Europe’s largest oil companies are banding together to forge a joint strategy on climate-change policy, alarmed they’ll be ignored as the world works toward a historic deal limiting greenhouse gases.
Royal Dutch Shell Plc, Total SA, BP Plc, Statoil ASA and Eni SpA are among oil companies that plan to start a new industry body, or think tank, to develop common positions on the issues, according to people with knowledge of the matter. So far the largest U.S. companies -- Exxon Mobil Corp. and Chevron Corp. -- have decided not to participate, the people said, asking not be named before a public announcement expected as early as next month.
Efforts to reduce fossil-fuel investments and spur renewables such as solar and wind power have gathered pace in the past two years with oil companies sitting largely outside the debate. One aim of the European producers will be to push natural gas as more climate friendly in generating power than coal, the people said. Of the most used fossil fuels, gas is the one that pollutes the least while coal tops emissions.
“There are companies that are now going beyond the industry’s traditional defensive position by at least appearing to rethink strategy and practices,” said Carole Mathieu, research fellow at the French Institute for International Relations in Paris.
The heads of the biggest European oil producers have been pushing the idea of more active engagement with climate policy in recent weeks.
On Thursday, Shell Chief Executive Officer Ben van Beurden said his company would “put a really strong statement out on what we think should happen.” He cited the increased use of gas in power generation as key to tackling emissions.
“Targets will not be enough,” he said. “We will argue for what we think should be done to bring carbon down.”
The industry is slowly waking up to the existential danger to their operations emerging from policies designed to limit climate change. With global temperatures and carbon emissions at a record, governments are looking for a way to clamp down on pollution. The International Energy Agency, a policy adviser to industrial nations, says half of all fossil-fuel reserves may have to remain in the ground to prevent overheating.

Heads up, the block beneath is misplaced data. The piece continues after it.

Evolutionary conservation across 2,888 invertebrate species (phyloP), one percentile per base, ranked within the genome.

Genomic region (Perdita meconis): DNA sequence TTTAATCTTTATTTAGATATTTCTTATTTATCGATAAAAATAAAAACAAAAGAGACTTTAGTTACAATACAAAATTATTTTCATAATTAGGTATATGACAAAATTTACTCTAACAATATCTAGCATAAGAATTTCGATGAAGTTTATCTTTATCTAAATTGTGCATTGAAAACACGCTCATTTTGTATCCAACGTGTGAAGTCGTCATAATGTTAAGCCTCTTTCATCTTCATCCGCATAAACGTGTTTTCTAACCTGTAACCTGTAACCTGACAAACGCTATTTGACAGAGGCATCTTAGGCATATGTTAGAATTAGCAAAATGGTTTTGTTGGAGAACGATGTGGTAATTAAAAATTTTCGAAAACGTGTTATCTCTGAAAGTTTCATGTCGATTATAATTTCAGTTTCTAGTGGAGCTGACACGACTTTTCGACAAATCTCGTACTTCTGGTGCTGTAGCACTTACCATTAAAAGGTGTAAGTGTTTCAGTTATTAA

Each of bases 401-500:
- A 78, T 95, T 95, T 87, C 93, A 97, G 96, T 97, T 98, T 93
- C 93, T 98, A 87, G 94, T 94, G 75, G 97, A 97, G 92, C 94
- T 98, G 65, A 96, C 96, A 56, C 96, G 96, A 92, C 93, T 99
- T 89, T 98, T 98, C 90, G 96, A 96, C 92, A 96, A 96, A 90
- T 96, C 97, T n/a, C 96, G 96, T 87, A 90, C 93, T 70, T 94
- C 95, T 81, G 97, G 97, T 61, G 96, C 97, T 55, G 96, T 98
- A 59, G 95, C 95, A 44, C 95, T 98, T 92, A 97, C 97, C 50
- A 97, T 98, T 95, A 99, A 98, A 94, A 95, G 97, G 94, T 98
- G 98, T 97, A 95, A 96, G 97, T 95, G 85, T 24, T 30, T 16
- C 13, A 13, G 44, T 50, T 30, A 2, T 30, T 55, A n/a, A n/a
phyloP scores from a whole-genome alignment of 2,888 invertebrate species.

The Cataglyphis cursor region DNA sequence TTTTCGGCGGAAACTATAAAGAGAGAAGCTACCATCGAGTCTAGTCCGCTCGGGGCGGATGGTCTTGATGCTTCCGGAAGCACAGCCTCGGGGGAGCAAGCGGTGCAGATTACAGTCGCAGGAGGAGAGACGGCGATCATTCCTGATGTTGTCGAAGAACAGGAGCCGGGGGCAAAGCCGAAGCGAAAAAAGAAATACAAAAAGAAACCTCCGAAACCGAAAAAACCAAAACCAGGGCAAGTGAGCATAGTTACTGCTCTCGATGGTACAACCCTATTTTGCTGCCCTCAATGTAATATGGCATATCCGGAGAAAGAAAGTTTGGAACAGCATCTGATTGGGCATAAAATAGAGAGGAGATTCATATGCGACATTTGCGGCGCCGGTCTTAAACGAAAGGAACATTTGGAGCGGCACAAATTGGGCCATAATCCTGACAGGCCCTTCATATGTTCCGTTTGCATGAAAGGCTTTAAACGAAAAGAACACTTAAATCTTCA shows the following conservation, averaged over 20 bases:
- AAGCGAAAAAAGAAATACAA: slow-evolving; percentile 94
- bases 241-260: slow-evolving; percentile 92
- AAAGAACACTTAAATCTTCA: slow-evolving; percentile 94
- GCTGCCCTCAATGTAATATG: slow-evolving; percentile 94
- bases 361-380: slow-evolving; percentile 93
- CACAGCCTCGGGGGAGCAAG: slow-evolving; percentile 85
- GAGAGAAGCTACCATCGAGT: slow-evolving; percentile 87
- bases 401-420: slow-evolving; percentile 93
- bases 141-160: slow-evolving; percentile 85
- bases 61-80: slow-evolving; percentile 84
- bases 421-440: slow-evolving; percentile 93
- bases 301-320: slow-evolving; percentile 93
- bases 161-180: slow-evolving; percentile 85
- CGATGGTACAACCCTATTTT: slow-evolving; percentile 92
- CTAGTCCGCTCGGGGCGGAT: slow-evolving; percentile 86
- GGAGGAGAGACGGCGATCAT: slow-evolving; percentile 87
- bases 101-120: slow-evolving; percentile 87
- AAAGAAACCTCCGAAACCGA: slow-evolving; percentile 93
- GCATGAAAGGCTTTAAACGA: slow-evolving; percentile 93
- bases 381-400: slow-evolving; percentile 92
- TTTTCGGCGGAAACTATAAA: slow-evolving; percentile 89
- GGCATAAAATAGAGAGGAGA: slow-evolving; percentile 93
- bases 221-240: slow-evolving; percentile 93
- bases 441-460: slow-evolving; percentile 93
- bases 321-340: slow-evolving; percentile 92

“We’re trying to put together a group of people to begin to speak the same language” on climate, BP CEO Bob Dudley said at a meeting hosted by IHS Inc.’s CERA consulting unit in Houston in April. “There’s a bit of different language coming out of different companies and therefore our voice is lost in this.”
His counterpart at Total, Patrick Pouyanne, said in Paris on Wednesday that the industry needs to work together. “If each of us is attacked separately, we will be stronger as a group.”
Statoil CEO Eldar Saetre has embraced the United Nations’ goal to limit global warming to 2 degrees Celsius, a level beyond which scientists say disastrous climate change will bring more violent storms and rising sea levels. He set up a renewable-energy unit and described steps the industry should follow, starting with a shift to cleaner fuels such as gas, reducing flaring and support for carbon pricing.
“If we don’t, we risk becoming an industry that neither gets access nor acceptance -- and that’s not a good thing,” Saetre said at the CERA gathering.
Shell is urging the industry to get out of its defensive crouch and make its views understood. It wants alternative arguments to counterbalance the divestment campaign, which has persuaded institutions such as the Rockefeller Brothers Fund and Stanford University to scrap fossil-fuel investments.
“In the past we thought it was better to keep a low profile on the issue,” Van Beurden said in February. “It’s not a good tactic. We have to make sure that our voice is heard by members of government, by civil society and the general public.”
The European companies are more sensitive to environmental issues because governments in the region are leading the way on climate and voters are demanding action. The 28-nation European Union plans to cut carbon emissions 40 percent by 2030, double the commitment it made for 2020.
For their part, Exxon and Chevron say there’s little difference in the approach between them and their European competitors. Exxon CEO Rex Tillerson has said he’ll speak more openly about the issue and has acknowledged that the risks of climate change warrant action. He is urging policy makers to consider a global price on carbon emissions and since 2007 included carbon prices in his company’s business planning.
Chevron said Wednesday in a statement that it shared the concerns of governments and the public about climate change and action was needed to address the risks. Exxon declined to comment.
While Europe’s big oil groups present a friendlier position toward climate change, they are continuing with investments that environmental groups sharply criticize, including drilling in the Arctic.
Emissions data released through the Carbon Disclosure Project show little difference between the U.S. and European oil companies over the past four years. All have reduced pollution “slightly” since 2011, with BP in the lead mainly because of asset sales needed to pay more than $40 billion in costs associated with the Gulf of Mexico disaster in 2010.
“All companies need to be low-carbon or zero-carbon by 2050,” said Paul Simpson, CEO of the Carbon Disclosure Project, which helps 822 institutional investors with $95 trillion in holdings analyze risks from sustainability issues. “The oil and gas sector is one that doesn’t yet show a clear transition. The longer that goes on, the more concern investors will have.”